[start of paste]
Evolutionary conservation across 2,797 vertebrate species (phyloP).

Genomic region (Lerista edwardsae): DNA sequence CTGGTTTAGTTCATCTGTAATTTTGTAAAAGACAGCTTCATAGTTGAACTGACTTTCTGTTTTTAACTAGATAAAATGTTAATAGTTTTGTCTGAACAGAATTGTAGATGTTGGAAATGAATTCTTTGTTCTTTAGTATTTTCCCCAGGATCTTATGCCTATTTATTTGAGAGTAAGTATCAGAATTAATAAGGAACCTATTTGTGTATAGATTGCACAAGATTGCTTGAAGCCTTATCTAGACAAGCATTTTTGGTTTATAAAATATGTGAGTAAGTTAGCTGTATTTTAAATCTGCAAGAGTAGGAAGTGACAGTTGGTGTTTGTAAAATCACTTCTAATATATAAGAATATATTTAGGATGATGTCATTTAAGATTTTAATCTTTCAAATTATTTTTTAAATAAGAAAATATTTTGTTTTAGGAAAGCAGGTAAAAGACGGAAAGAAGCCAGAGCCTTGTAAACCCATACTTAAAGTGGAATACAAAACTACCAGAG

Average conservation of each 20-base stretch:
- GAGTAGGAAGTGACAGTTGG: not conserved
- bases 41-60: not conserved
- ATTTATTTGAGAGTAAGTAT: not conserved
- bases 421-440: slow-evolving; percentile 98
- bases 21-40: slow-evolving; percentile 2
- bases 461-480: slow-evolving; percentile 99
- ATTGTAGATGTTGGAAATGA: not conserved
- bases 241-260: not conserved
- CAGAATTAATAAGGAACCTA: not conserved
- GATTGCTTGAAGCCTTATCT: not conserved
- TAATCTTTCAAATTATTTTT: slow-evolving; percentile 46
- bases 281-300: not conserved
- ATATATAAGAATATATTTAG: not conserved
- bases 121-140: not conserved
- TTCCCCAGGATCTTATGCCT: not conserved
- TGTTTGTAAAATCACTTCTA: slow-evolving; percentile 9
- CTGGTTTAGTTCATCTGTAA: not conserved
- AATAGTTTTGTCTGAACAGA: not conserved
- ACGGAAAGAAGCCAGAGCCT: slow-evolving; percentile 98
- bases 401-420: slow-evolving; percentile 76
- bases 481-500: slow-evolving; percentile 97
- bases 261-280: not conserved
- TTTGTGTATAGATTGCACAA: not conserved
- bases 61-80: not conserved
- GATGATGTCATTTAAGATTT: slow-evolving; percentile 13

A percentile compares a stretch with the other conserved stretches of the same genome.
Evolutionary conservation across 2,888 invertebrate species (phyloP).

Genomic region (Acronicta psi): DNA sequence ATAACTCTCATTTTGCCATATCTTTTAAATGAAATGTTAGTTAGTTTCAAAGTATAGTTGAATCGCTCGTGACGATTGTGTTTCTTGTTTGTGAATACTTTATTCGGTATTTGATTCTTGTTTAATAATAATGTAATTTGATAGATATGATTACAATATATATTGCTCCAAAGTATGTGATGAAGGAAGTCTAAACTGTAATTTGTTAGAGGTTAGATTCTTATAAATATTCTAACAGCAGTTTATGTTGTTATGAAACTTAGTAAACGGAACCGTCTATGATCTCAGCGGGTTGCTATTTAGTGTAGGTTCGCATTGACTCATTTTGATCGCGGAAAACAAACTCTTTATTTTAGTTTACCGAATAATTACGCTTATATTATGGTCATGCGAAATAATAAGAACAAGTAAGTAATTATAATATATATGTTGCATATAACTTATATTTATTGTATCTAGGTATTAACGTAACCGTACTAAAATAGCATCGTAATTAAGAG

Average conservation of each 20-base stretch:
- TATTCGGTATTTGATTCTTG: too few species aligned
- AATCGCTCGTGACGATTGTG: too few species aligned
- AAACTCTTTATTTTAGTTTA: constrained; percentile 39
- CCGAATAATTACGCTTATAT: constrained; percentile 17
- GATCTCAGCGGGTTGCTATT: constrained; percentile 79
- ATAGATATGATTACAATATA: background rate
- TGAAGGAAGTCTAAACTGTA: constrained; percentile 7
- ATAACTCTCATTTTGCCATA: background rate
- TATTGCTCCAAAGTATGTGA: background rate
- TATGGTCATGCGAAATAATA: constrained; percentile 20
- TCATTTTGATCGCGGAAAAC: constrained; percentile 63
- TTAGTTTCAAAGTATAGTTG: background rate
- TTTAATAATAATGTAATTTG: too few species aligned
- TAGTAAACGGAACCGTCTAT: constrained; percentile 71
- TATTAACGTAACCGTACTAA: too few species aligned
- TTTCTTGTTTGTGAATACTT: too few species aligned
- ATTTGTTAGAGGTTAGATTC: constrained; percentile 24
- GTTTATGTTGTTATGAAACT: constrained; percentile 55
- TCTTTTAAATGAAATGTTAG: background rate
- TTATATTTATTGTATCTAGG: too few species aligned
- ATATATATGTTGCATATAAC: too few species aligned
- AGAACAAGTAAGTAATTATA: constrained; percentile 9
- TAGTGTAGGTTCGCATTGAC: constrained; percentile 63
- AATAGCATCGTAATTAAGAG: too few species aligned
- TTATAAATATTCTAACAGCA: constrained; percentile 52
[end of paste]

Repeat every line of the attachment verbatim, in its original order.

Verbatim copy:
Evolutionary conservation across 2,797 vertebrate species (phyloP).

Genomic region (Lerista edwardsae): DNA sequence CTGGTTTAGTTCATCTGTAATTTTGTAAAAGACAGCTTCATAGTTGAACTGACTTTCTGTTTTTAACTAGATAAAATGTTAATAGTTTTGTCTGAACAGAATTGTAGATGTTGGAAATGAATTCTTTGTTCTTTAGTATTTTCCCCAGGATCTTATGCCTATTTATTTGAGAGTAAGTATCAGAATTAATAAGGAACCTATTTGTGTATAGATTGCACAAGATTGCTTGAAGCCTTATCTAGACAAGCATTTTTGGTTTATAAAATATGTGAGTAAGTTAGCTGTATTTTAAATCTGCAAGAGTAGGAAGTGACAGTTGGTGTTTGTAAAATCACTTCTAATATATAAGAATATATTTAGGATGATGTCATTTAAGATTTTAATCTTTCAAATTATTTTTTAAATAAGAAAATATTTTGTTTTAGGAAAGCAGGTAAAAGACGGAAAGAAGCCAGAGCCTTGTAAACCCATACTTAAAGTGGAATACAAAACTACCAGAG

Average conservation of each 20-base stretch:
- GAGTAGGAAGTGACAGTTGG: not conserved
- bases 41-60: not conserved
- ATTTATTTGAGAGTAAGTAT: not conserved
- bases 421-440: slow-evolving; percentile 98
- bases 21-40: slow-evolving; percentile 2
- bases 461-480: slow-evolving; percentile 99
- ATTGTAGATGTTGGAAATGA: not conserved
- bases 241-260: not conserved
- CAGAATTAATAAGGAACCTA: not conserved
- GATTGCTTGAAGCCTTATCT: not conserved
- TAATCTTTCAAATTATTTTT: slow-evolving; percentile 46
- bases 281-300: not conserved
- ATATATAAGAATATATTTAG: not conserved
- bases 121-140: not conserved
- TTCCCCAGGATCTTATGCCT: not conserved
- TGTTTGTAAAATCACTTCTA: slow-evolving; percentile 9
- CTGGTTTAGTTCATCTGTAA: not conserved
- AATAGTTTTGTCTGAACAGA: not conserved
- ACGGAAAGAAGCCAGAGCCT: slow-evolving; percentile 98
- bases 401-420: slow-evolving; percentile 76
- bases 481-500: slow-evolving; percentile 97
- bases 261-280: not conserved
- TTTGTGTATAGATTGCACAA: not conserved
- bases 61-80: not conserved
- GATGATGTCATTTAAGATTT: slow-evolving; percentile 13

A percentile compares a stretch with the other conserved stretches of the same genome.
Evolutionary conservation across 2,888 invertebrate species (phyloP).

Genomic region (Acronicta psi): DNA sequence ATAACTCTCATTTTGCCATATCTTTTAAATGAAATGTTAGTTAGTTTCAAAGTATAGTTGAATCGCTCGTGACGATTGTGTTTCTTGTTTGTGAATACTTTATTCGGTATTTGATTCTTGTTTAATAATAATGTAATTTGATAGATATGATTACAATATATATTGCTCCAAAGTATGTGATGAAGGAAGTCTAAACTGTAATTTGTTAGAGGTTAGATTCTTATAAATATTCTAACAGCAGTTTATGTTGTTATGAAACTTAGTAAACGGAACCGTCTATGATCTCAGCGGGTTGCTATTTAGTGTAGGTTCGCATTGACTCATTTTGATCGCGGAAAACAAACTCTTTATTTTAGTTTACCGAATAATTACGCTTATATTATGGTCATGCGAAATAATAAGAACAAGTAAGTAATTATAATATATATGTTGCATATAACTTATATTTATTGTATCTAGGTATTAACGTAACCGTACTAAAATAGCATCGTAATTAAGAG

Average conservation of each 20-base stretch:
- TATTCGGTATTTGATTCTTG: too few species aligned
- AATCGCTCGTGACGATTGTG: too few species aligned
- AAACTCTTTATTTTAGTTTA: constrained; percentile 39
- CCGAATAATTACGCTTATAT: constrained; percentile 17
- GATCTCAGCGGGTTGCTATT: constrained; percentile 79
- ATAGATATGATTACAATATA: background rate
- TGAAGGAAGTCTAAACTGTA: constrained; percentile 7
- ATAACTCTCATTTTGCCATA: background rate
- TATTGCTCCAAAGTATGTGA: background rate
- TATGGTCATGCGAAATAATA: constrained; percentile 20
- TCATTTTGATCGCGGAAAAC: constrained; percentile 63
- TTAGTTTCAAAGTATAGTTG: background rate
- TTTAATAATAATGTAATTTG: too few species aligned
- TAGTAAACGGAACCGTCTAT: constrained; percentile 71
- TATTAACGTAACCGTACTAA: too few species aligned
- TTTCTTGTTTGTGAATACTT: too few species aligned
- ATTTGTTAGAGGTTAGATTC: constrained; percentile 24
- GTTTATGTTGTTATGAAACT: constrained; percentile 55
- TCTTTTAAATGAAATGTTAG: background rate
- TTATATTTATTGTATCTAGG: too few species aligned
- ATATATATGTTGCATATAAC: too few species aligned
- AGAACAAGTAAGTAATTATA: constrained; percentile 9
- TAGTGTAGGTTCGCATTGAC: constrained; percentile 63
- AATAGCATCGTAATTAAGAG: too few species aligned
- TTATAAATATTCTAACAGCA: constrained; percentile 52